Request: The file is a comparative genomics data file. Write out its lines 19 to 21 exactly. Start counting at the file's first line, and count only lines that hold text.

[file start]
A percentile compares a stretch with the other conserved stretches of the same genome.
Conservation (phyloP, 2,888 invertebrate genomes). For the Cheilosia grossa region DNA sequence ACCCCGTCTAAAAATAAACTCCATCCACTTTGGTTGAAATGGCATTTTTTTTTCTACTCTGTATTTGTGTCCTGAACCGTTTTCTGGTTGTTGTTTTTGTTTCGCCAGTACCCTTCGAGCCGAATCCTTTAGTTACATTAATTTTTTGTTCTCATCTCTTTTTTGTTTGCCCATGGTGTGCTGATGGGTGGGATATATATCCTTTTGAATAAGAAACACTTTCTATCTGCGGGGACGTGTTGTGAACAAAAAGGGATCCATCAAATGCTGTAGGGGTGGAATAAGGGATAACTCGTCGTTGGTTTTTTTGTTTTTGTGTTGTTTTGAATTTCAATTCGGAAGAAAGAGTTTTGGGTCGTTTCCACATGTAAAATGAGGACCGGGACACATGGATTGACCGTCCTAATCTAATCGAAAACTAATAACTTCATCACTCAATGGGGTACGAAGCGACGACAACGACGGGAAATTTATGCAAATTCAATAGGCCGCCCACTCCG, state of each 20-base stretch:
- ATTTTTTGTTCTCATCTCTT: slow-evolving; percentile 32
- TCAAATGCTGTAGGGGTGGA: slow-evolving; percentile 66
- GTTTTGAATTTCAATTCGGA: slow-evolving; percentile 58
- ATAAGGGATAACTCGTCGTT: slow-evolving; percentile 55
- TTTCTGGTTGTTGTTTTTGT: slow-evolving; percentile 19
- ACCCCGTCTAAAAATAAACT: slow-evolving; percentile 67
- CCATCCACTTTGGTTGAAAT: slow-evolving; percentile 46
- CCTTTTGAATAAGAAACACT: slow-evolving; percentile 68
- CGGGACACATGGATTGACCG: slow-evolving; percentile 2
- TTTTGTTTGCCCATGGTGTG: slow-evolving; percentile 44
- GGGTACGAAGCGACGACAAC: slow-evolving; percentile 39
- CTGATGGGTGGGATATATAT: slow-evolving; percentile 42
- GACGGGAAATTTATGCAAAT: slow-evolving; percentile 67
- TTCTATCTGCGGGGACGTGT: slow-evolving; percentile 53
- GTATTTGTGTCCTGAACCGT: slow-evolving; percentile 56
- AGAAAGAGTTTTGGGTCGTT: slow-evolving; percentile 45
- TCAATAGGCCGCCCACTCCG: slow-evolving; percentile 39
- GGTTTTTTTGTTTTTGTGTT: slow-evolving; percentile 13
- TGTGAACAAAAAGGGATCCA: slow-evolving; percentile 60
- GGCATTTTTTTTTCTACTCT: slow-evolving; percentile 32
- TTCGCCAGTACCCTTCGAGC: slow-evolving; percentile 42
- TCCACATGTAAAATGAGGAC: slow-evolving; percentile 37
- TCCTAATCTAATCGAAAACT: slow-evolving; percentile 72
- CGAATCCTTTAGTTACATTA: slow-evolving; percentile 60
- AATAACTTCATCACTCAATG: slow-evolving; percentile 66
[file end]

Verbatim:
- TCAATAGGCCGCCCACTCCG: slow-evolving; percentile 39
- GGTTTTTTTGTTTTTGTGTT: slow-evolving; percentile 13
- TGTGAACAAAAAGGGATCCA: slow-evolving; percentile 60